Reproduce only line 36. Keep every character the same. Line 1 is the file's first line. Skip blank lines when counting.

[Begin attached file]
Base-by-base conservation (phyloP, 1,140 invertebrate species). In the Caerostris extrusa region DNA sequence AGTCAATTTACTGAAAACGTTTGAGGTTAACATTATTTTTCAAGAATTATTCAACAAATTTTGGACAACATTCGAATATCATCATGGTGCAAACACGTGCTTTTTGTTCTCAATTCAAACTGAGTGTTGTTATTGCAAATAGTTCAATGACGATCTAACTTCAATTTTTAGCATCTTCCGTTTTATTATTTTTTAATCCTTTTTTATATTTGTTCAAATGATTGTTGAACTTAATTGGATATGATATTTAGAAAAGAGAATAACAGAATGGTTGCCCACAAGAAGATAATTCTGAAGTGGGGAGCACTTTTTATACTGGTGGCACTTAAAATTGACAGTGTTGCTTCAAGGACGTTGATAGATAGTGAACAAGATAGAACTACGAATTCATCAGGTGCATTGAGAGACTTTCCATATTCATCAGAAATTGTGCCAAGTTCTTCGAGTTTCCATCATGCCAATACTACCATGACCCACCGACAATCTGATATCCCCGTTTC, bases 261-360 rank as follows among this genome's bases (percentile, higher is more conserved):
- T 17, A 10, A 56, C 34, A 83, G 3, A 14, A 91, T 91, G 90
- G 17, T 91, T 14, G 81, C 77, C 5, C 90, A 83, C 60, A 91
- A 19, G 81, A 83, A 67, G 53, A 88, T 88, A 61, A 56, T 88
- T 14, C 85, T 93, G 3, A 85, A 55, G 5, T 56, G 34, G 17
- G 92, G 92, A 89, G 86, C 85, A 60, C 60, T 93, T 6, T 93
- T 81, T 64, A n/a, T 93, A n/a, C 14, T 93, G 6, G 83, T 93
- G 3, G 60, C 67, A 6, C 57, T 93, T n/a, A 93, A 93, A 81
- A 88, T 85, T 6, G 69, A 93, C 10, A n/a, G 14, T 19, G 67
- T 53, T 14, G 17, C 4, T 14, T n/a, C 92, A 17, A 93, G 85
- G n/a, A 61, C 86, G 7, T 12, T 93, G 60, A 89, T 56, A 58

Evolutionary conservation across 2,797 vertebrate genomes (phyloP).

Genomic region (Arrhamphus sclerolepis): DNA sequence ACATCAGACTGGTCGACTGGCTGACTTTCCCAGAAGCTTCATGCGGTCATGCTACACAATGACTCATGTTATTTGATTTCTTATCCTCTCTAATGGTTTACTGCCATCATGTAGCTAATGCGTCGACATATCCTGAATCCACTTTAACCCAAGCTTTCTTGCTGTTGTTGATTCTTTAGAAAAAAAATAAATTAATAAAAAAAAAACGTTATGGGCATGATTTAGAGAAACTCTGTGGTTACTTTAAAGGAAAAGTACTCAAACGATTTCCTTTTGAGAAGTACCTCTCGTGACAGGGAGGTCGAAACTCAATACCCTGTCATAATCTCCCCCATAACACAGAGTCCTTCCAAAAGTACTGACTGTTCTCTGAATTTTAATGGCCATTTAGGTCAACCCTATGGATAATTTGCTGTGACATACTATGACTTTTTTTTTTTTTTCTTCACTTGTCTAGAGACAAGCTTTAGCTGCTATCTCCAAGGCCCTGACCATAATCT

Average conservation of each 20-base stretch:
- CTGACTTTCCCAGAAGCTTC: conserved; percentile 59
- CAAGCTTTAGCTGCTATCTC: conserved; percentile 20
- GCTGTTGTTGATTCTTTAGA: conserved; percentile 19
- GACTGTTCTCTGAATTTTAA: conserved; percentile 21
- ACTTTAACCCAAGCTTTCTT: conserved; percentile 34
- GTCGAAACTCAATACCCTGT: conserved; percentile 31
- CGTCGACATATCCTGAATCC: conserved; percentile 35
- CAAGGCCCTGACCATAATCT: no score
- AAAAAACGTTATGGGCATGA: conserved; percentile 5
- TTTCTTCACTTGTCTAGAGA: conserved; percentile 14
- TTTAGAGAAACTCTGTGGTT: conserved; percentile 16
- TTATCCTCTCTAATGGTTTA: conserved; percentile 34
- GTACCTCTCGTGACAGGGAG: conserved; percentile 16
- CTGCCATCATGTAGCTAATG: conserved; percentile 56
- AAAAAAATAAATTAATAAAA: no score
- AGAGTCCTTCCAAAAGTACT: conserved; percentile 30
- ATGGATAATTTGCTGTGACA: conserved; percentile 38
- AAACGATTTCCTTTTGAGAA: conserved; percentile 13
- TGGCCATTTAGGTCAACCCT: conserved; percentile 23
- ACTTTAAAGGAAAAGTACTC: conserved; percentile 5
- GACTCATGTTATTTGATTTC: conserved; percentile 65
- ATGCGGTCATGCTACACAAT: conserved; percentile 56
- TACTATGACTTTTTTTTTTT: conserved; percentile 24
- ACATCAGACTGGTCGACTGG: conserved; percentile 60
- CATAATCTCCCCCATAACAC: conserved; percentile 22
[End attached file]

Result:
- ATGCGGTCATGCTACACAAT: conserved; percentile 56